I recently read Make Learning Magical by Tisha Richmond, a former culinary arts teacher and now district tech instructional specialist. Her book is an inspirational look at how she transformed her classroom into a gamified environment which includes fun, laughter and a healthy dose of competition. It is an experience that keeps students running into her class to eat it all up!
Make Learning MAGICAL…
Magical is an acronym which is all about:
Memorable beginnings that build excitement and relationships
Authenticity and Agency that empowers students
Gamified experiences to engage learning on a higher level
Innovation that makes learning exciting and relevant
Creation, collaboration, and curiosity to equip learners for real life
Authentic audiences to bring out your students’ best work
Legacy built through meaningful experiences
Memorable Beginnings (Excitement and Relationships)
Tisha is a great story teller and brings these stories into each of the elements of the acronym MAGICAL. During the first part of the book she speaks about the magic of hospitality beginning with a warm welcome, an entertaining hook as well as passion and enthusiasm. In creating a hospitable environment she brings in the elements of décor and the importance of colour and the effects colour has on students. She touches on some of the specific elements that she has in her own classroom…a coffee bar, music, aroma and how she, the teacher, can make a huge impact on the students she teaches through simple things like greeting students and making everyone feel special and welcome.
I especially liked the “Favorite Things” activity explained in chapter 2. Like Tisha, my favorite movie of all time is The Sound of Music. As this is one of the first activities of the school year, it has an impact on the students in her classroom. During this activity students are asked to write down three of their favorite things and discuss them with their neighbor. Once that activity is complete, Tisha then shares with them her favorite things; her “passions” through the use of a slide show. She then takes her cue from Dave Burgess’ book Teach Like a Pirate and has her class sculpt one of their favorite things from homemade playdough. This example is a great way to start off the school year with a hook rather than with the typical “rules” and a course outline. And, of course, she includes a recipe to make your own playdough!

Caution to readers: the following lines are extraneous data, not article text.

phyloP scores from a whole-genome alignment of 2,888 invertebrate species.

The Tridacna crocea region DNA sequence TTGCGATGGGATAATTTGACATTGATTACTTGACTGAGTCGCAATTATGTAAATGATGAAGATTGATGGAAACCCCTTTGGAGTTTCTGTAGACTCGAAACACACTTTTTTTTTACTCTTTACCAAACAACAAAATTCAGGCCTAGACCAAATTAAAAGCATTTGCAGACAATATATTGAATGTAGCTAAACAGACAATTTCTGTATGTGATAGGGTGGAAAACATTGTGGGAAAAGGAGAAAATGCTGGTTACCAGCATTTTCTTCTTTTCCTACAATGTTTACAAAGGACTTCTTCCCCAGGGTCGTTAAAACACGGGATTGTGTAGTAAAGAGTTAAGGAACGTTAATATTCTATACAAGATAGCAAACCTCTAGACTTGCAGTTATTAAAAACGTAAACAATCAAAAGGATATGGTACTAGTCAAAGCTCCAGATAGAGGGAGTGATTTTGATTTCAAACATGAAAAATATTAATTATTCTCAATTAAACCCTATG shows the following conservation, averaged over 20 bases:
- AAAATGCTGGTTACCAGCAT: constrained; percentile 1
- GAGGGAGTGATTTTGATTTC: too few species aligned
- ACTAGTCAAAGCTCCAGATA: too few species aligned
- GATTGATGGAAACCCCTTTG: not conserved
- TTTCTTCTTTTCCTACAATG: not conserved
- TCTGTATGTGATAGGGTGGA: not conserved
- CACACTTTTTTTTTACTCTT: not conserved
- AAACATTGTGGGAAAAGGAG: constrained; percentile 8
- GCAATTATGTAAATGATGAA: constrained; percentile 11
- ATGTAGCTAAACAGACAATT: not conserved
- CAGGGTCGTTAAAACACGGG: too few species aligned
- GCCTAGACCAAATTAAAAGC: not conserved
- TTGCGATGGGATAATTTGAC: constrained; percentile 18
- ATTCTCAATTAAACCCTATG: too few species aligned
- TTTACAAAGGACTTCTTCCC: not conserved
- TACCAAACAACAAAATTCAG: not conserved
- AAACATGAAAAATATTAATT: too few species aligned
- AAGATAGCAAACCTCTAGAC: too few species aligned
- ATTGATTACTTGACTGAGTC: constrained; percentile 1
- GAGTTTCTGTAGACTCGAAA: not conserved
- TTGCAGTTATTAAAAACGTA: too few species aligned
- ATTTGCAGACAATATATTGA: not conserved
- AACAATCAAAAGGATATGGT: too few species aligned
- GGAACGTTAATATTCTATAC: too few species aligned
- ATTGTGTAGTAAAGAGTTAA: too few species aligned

Authenticity and Agency
Being authentic and getting to know those we serve is the idea behind this chapter. Once we get to know our students, we begin to see the light that radiates from within them. Finding their inner beauty and sharing it with others is the focus Tisha has for her students.
This part of the book also talks about the “Magic Attitude” which Tisha describes as more than just a habit. She describes it as a mindset or an attitude of gratitude! Gratitude is looked at in depth and #Gratitudesnaps are described as well as the cultivating of a culture of kindness. You really get the sense that Tisha creates a classroom environment, where we share our fails, where students can shine and where students have agency over their work.
Throughout this next chapter, Tisha talks about gamification deconstructed where one “takes the most motivational techniques of games and applies them to non-game settings like classrooms.” (M. Matera) Once you have found a game or game category that appeals to you Tisha encourages you to ask yourself the following questions:
- What do I enjoy about those games?
- What can I learn from them?
- What are the motivational aspects of the games that get people hooked and
make us want to play again and again?